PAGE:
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The Bottom Line
Nosferatu remains a difficult film for me, though I had more moments where I could simply sit and enjoy it this time. It’s a work of genius, but it’s cold and complicated – especially if you’re not in the right mood or have problems with silent films in the first place. It’s more than worth watching for the scenes that do resonate down the decades, and the performance by Shreck is a must-watch.


Shadow of the Vampire
In 1921 German film director Frederich Murnau (John Malkovich) brings his crew to a remote location in Czechoslovakia to shoot scenes for his newest film, Nosferatu – an unofficial adaptation of Dracula. Though pestered about his mysterious star, Max Schreck (Willem Dafoe), Murnau refuses to devulge anything about the actor – other than that he will be employing the Stanislovski Method. Meaning Shreck will only appear to the others in character, in makeup, and at night.

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Things begin to go wrong almost immediately. The cinematographer falls ill. The locals are distressed when crucifixes are removed from the walls for various scenes, and there’s that odd bottle of blood found amongst the supplies…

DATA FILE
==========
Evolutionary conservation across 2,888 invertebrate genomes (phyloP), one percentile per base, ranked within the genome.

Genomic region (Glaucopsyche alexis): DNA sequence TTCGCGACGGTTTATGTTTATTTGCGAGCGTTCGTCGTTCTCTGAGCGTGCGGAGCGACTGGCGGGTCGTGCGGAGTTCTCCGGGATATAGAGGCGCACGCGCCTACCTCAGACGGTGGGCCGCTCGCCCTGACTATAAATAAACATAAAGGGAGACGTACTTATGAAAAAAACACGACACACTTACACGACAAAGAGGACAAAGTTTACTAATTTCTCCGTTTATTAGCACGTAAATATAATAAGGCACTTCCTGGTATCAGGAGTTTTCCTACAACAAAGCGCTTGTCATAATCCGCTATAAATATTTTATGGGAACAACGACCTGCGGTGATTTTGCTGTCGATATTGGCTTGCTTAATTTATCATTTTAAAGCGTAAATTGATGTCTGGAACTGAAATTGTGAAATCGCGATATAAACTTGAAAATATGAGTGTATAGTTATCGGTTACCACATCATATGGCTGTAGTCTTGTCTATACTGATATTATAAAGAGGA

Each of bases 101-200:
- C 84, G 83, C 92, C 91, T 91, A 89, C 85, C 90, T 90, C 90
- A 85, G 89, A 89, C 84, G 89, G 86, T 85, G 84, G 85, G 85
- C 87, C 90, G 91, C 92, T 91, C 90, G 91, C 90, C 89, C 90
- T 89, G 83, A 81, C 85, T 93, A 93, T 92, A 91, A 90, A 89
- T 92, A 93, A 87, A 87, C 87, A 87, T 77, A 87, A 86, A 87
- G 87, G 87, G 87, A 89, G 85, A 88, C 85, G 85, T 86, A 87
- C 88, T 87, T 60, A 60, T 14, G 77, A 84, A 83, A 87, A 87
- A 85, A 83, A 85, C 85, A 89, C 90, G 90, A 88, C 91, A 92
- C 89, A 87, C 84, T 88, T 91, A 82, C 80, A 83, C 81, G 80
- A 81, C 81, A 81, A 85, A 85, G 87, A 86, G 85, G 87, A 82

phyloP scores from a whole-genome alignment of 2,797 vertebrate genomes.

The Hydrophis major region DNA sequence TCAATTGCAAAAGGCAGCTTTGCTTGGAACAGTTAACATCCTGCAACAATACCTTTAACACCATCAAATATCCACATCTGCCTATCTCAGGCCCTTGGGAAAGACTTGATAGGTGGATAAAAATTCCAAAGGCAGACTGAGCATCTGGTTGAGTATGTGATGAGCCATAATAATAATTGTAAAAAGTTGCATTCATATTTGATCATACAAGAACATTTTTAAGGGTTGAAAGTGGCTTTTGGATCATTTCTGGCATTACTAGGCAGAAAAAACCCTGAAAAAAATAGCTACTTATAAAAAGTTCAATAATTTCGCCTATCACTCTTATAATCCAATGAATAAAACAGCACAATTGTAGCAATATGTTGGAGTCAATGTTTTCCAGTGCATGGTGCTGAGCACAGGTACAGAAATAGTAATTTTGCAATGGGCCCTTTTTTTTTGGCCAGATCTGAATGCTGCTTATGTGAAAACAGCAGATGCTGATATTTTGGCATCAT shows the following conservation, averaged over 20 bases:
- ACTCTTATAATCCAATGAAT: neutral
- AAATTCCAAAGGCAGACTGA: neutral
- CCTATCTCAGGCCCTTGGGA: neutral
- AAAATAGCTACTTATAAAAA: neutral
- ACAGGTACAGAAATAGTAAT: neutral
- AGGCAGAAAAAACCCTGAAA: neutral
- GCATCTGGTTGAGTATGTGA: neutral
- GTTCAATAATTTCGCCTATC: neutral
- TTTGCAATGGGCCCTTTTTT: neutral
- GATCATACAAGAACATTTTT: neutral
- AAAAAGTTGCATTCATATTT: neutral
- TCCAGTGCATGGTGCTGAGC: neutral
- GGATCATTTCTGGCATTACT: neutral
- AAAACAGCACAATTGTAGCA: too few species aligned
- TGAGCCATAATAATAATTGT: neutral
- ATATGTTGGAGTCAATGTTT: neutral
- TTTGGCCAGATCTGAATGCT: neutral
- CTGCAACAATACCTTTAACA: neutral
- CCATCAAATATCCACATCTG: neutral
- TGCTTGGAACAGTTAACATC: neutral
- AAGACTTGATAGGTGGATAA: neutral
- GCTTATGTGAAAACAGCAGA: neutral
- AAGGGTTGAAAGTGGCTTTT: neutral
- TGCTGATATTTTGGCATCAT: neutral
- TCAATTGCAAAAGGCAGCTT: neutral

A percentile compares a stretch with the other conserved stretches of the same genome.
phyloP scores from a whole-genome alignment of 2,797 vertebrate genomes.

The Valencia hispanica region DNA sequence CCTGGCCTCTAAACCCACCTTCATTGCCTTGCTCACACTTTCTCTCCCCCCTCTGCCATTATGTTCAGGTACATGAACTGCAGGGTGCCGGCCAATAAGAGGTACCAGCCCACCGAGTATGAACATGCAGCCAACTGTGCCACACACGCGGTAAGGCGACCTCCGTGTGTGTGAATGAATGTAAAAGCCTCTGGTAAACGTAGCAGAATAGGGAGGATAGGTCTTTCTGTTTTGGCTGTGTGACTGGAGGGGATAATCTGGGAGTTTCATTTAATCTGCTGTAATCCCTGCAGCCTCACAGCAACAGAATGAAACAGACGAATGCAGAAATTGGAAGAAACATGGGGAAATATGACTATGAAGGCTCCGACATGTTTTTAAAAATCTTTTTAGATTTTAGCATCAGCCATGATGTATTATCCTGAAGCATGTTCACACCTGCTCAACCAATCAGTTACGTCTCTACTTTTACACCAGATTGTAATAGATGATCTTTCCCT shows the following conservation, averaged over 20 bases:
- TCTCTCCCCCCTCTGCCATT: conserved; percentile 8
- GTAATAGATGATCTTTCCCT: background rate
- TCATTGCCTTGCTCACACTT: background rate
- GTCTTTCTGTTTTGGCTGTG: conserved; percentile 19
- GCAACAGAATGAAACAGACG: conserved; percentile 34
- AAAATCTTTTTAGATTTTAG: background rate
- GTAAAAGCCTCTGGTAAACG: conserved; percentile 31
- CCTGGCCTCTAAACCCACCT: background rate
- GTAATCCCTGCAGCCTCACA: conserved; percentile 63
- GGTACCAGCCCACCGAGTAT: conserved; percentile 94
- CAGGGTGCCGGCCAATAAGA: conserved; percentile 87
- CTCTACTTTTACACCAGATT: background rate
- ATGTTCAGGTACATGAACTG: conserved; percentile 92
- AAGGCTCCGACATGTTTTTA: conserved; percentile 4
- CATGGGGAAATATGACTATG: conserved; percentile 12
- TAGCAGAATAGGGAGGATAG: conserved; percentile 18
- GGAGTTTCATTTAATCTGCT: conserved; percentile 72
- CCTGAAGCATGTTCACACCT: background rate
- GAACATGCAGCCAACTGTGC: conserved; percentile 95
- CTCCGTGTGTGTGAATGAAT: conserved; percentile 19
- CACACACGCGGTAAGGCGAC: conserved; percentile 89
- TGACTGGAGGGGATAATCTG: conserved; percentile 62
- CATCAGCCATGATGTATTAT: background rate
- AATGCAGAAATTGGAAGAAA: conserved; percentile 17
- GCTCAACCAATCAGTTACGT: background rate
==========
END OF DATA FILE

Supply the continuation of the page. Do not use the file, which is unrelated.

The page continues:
It’s odd – there’s a certain echo of Nosferatu in the making of Shadow. I don’t mean in the film within a film elements- there are enough moments of overlap there that I’m still not certain if some of the film clips were recreated or original – but in the way the film itself is shot and acted. There’s that level of disconnect and stiffness. Artificiality. It’s not always there, though – so it’s either unintentional or specific the few scenes I noted it in (and those are mostly when Murnau is trying to avoid dealing with the reality of the situation).

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The director, E. Elias Merhige (Begotten), tries to avoid revealing the twist – if twist it is – for far too long, but come on. The man is given a ferret for a snack. He freaks out and tries to attack an actor when they cut themselves. Shreck is a vampire – a real one – and he’s something of a prima dona.

Murnau in Shadow is a ruthless and tyranical director, willing to sacrifice anything – and anyone – to get what he sees as truth onto film. There can be no more realistic vampire than a real vampire, after all, and so he’s gone out and found one. I’m not sure what reputation Murnau had in real life, but as so many differences begin to pile up between film reality and ours – many of the people who die in Shadow actually went on to live long and productive lives – it becomes less important. Reality is just a launching off point for a tale about obsession and artistic vision.